Theory 3: Jing Tian is a vessel for laundering money
WeChat public account user “IChinar” argued that she “followed the money,” alleging that both Beijing Starlit Movie and TV Culture (see Theory 1) and Xi’an Suobao Film and Television—both investors in films in which Jing starred—are laundering money for Wanda. The logical extension of that thinking is that she gets cast in co-productions and paid millions in U.S. currency, but that some of that money is simply offshored to America at a time when Beijing is cracking down on capital flight. “IChinar” claims that not only is the source of these alleged money-laundering production companies’ funding unknown, but also that they happen to share the same registered address: an office inside Wanda Plaza in Beijing.
Separately, in 2014 actor Sun Honglei bluntly stated that he felt “raped” by a poor-quality production he starred in, criticizing “some nouveau-riche film investors who finance productions solely for the purposes of courting actresses and money laundering,” which, he said, was how the reputation of a film was sure to get ruined. Though Sun did not specify to which film he was referring, netizens quickly stepped in to fill in the blanks, pointing to The Warring States, in which Sun had co-starred with Jing.
Theory 4: Jing Tian is a movie star by government decree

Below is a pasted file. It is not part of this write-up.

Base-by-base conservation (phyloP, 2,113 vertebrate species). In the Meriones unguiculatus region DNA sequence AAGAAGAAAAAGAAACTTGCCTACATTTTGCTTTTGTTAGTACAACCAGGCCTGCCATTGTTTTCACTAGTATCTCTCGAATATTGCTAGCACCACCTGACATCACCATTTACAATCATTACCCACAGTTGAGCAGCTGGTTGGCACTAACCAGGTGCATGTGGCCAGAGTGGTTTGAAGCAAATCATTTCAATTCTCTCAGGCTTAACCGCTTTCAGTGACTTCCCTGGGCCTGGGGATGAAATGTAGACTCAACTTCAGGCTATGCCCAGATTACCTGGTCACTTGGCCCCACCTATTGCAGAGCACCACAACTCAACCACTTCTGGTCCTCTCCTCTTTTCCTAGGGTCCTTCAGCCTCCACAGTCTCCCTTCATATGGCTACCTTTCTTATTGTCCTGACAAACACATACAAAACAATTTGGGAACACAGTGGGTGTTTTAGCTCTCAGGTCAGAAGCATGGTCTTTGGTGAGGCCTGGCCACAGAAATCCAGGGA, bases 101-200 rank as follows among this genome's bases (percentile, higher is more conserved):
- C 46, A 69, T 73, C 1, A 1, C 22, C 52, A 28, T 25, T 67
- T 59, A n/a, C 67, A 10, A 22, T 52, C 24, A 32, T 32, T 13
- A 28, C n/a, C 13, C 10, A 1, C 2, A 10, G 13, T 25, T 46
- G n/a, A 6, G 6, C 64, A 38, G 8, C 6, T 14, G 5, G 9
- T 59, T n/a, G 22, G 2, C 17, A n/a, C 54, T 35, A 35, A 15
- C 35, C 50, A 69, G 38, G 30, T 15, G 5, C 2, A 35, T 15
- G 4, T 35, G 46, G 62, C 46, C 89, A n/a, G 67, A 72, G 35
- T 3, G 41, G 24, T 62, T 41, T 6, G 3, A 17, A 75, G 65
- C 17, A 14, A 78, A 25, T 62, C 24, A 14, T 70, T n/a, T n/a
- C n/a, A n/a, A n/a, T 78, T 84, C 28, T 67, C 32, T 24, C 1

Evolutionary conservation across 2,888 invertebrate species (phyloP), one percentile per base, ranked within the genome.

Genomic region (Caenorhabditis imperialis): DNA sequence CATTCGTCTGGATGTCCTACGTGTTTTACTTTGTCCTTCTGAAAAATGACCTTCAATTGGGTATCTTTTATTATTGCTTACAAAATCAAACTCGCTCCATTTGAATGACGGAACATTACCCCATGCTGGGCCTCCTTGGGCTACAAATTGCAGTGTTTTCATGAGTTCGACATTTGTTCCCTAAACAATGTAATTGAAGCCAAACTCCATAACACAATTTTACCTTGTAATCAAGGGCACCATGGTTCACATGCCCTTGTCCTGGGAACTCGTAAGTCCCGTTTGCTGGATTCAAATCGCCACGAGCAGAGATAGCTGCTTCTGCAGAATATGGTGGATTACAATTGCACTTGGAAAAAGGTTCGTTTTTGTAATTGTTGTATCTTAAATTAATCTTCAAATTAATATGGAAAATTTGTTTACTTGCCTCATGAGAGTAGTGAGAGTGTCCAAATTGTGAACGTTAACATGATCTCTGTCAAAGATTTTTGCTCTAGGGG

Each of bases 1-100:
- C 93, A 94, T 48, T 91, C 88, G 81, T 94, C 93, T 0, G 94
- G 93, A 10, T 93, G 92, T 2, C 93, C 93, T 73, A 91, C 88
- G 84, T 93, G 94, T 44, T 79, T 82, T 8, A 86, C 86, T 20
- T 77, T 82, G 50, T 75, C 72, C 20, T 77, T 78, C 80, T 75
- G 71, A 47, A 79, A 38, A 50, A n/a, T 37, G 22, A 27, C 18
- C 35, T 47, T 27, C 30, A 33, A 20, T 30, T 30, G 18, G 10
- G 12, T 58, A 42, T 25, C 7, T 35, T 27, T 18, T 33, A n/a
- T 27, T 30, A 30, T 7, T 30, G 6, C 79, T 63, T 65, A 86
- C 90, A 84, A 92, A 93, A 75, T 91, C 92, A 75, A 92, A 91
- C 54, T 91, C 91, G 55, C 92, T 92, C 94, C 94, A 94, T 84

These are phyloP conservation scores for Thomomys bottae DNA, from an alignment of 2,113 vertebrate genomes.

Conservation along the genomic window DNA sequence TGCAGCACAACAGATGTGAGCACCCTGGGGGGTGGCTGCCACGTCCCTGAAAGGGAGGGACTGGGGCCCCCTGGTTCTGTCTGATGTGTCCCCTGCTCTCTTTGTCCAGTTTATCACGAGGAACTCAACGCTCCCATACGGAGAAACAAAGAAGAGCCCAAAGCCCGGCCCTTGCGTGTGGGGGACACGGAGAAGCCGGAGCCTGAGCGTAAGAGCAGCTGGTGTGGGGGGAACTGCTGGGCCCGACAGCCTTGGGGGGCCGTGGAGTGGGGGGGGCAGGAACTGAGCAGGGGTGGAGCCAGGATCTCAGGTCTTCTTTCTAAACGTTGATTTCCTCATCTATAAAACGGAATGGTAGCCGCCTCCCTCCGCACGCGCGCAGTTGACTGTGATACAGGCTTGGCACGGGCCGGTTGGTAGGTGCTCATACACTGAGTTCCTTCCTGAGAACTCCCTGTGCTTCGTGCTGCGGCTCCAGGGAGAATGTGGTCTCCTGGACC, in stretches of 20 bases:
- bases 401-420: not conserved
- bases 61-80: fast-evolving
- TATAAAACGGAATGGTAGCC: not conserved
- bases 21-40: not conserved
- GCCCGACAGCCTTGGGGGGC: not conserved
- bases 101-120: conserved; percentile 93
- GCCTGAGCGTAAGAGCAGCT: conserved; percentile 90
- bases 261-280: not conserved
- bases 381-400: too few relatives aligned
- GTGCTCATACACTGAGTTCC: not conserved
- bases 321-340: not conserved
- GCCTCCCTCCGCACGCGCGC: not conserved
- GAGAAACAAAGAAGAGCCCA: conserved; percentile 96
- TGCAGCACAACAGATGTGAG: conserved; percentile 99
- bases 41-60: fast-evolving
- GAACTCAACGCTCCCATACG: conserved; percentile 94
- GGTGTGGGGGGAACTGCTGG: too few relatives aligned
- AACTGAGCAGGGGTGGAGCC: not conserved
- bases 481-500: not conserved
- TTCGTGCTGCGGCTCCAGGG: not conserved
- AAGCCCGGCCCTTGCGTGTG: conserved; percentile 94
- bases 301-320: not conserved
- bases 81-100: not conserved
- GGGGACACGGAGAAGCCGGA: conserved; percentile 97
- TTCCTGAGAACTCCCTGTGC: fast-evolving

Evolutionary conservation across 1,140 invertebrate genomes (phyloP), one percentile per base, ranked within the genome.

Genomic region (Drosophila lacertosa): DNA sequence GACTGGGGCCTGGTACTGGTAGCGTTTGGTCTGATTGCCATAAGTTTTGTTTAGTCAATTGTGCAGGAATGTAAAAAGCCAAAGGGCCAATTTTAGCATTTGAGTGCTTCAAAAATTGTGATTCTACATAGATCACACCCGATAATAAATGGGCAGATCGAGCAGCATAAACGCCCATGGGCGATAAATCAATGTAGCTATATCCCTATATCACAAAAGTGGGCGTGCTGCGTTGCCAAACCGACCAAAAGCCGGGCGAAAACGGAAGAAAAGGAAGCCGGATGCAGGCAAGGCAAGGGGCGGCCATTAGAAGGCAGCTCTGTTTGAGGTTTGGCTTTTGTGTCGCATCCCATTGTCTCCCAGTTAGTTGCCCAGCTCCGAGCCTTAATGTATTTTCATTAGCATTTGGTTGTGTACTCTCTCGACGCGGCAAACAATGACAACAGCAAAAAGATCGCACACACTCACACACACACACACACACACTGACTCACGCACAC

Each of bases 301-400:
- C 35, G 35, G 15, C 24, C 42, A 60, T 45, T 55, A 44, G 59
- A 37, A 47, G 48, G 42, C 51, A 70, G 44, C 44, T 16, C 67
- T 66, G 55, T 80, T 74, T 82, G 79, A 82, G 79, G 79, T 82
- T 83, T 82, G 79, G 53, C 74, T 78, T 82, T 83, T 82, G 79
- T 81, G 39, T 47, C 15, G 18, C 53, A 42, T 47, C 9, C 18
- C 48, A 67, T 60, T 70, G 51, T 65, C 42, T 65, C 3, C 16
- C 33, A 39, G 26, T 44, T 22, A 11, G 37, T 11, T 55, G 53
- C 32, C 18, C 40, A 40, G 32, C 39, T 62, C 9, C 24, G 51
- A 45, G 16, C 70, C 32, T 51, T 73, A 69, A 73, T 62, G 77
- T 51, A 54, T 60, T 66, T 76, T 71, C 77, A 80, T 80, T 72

WeChat conspiracy-spinner “IChinar” has also said that the real reason behind Wanda’s effort to propel Jing’s rise to stardom is not profit-driven at all. What Wanda really wants are the rumored connections she has by blood, with an unnamed high-ranking Party official who has decision-making power in fields of culture, film, and television. Asked independently, a veteran Chinese journalist repeated this same theory, requesting that they not be named. The sensitive nature of this particular line of speculation is clear: the original post to this effect by “IChinar” was censored from the Chinese Internet, but was captured and preserved by Chinese media watchers at China Digital Times in Berkeley.
Asked to comment on the speculation concerning Jing’s rise and the challenges of representing a client to whom such feverish curiosity has lately attached, a representative at Slate PR in Los Angeles emailed, saying, “Each of those four theories is completely false.” Jing’s representatives at Beijing Starlit Movie and TV Culture in Beijing and Los Angeles, and her agents at the Creative Artists Agency in Beijing and New York, did not respond.
— additional reporting by Sophie Wu
[updated 3/28/17 at 1:05 pm to reflect statement from Jing’s PR representative]
About the author Jonathan Landreth was the founding editor of China Film Insider in July 2015, and helped build CFI in its first year. Since 2013, he has been managing editor of ChinaFile, the online magazine of the Center on U.S. China Relations at Asia Society. From 2004-12, Landreth lived in Beijing, where he opened the first Asia bureau of The Hollywood Reporter and was its first Asia editor. His work also has appeared in The New York Times, The Wall Street Journal, The Los Angeles Times, The Christian Science Monitor, Forbes, The China Economic Quarterly, Wallpaper, Reuters, and Agence France Presse—often with a focus on how the media and entertainment industries shape perceptions of China